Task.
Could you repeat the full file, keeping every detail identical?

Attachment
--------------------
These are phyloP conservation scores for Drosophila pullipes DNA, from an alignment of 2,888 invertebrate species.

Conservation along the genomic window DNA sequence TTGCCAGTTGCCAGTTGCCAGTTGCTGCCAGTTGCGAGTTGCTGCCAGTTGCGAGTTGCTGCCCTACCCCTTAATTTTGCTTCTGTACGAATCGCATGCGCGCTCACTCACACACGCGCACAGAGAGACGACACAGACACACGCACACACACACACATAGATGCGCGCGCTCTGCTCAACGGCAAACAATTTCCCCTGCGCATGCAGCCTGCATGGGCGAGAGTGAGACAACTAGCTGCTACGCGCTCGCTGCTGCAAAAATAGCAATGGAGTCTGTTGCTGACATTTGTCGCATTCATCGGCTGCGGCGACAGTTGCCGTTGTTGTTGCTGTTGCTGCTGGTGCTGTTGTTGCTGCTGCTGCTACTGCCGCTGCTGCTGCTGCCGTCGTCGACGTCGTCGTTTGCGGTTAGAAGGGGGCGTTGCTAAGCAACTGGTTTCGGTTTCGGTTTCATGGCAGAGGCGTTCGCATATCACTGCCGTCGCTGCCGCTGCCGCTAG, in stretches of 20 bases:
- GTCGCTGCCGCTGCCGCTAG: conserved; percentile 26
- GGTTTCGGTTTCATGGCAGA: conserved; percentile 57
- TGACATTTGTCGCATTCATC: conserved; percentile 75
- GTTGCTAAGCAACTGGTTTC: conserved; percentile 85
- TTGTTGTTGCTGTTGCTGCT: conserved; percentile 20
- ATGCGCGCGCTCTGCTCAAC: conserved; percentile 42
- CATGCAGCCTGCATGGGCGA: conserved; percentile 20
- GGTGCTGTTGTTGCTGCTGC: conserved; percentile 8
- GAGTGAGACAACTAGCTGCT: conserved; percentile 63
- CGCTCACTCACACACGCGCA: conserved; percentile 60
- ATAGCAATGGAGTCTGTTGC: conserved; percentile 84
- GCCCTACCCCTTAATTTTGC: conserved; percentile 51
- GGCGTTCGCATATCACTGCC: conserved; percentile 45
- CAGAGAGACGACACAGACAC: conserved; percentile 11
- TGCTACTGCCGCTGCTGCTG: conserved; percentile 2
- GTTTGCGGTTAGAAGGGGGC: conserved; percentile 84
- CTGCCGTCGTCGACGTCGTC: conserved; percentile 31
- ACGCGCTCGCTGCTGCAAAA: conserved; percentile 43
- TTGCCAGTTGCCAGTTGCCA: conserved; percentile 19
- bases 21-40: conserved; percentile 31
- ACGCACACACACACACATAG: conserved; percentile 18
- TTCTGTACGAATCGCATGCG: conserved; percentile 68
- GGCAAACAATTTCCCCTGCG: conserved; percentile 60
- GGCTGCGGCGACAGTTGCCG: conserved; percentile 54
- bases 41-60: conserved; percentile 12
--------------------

These are phyloP conservation scores for Drosophila pullipes DNA, from an alignment of 2,888 invertebrate species.

Conservation along the genomic window DNA sequence TTGCCAGTTGCCAGTTGCCAGTTGCTGCCAGTTGCGAGTTGCTGCCAGTTGCGAGTTGCTGCCCTACCCCTTAATTTTGCTTCTGTACGAATCGCATGCGCGCTCACTCACACACGCGCACAGAGAGACGACACAGACACACGCACACACACACACATAGATGCGCGCGCTCTGCTCAACGGCAAACAATTTCCCCTGCGCATGCAGCCTGCATGGGCGAGAGTGAGACAACTAGCTGCTACGCGCTCGCTGCTGCAAAAATAGCAATGGAGTCTGTTGCTGACATTTGTCGCATTCATCGGCTGCGGCGACAGTTGCCGTTGTTGTTGCTGTTGCTGCTGGTGCTGTTGTTGCTGCTGCTGCTACTGCCGCTGCTGCTGCTGCCGTCGTCGACGTCGTCGTTTGCGGTTAGAAGGGGGCGTTGCTAAGCAACTGGTTTCGGTTTCGGTTTCATGGCAGAGGCGTTCGCATATCACTGCCGTCGCTGCCGCTGCCGCTAG, in stretches of 20 bases:
- GTCGCTGCCGCTGCCGCTAG: conserved; percentile 26
- GGTTTCGGTTTCATGGCAGA: conserved; percentile 57
- TGACATTTGTCGCATTCATC: conserved; percentile 75
- GTTGCTAAGCAACTGGTTTC: conserved; percentile 85
- TTGTTGTTGCTGTTGCTGCT: conserved; percentile 20
- ATGCGCGCGCTCTGCTCAAC: conserved; percentile 42
- CATGCAGCCTGCATGGGCGA: conserved; percentile 20
- GGTGCTGTTGTTGCTGCTGC: conserved; percentile 8
- GAGTGAGACAACTAGCTGCT: conserved; percentile 63
- CGCTCACTCACACACGCGCA: conserved; percentile 60
- ATAGCAATGGAGTCTGTTGC: conserved; percentile 84
- GCCCTACCCCTTAATTTTGC: conserved; percentile 51
- GGCGTTCGCATATCACTGCC: conserved; percentile 45
- CAGAGAGACGACACAGACAC: conserved; percentile 11
- TGCTACTGCCGCTGCTGCTG: conserved; percentile 2
- GTTTGCGGTTAGAAGGGGGC: conserved; percentile 84
- CTGCCGTCGTCGACGTCGTC: conserved; percentile 31
- ACGCGCTCGCTGCTGCAAAA: conserved; percentile 43
- TTGCCAGTTGCCAGTTGCCA: conserved; percentile 19
- bases 21-40: conserved; percentile 31
- ACGCACACACACACACATAG: conserved; percentile 18
- TTCTGTACGAATCGCATGCG: conserved; percentile 68
- GGCAAACAATTTCCCCTGCG: conserved; percentile 60
- GGCTGCGGCGACAGTTGCCG: conserved; percentile 54
- bases 41-60: conserved; percentile 12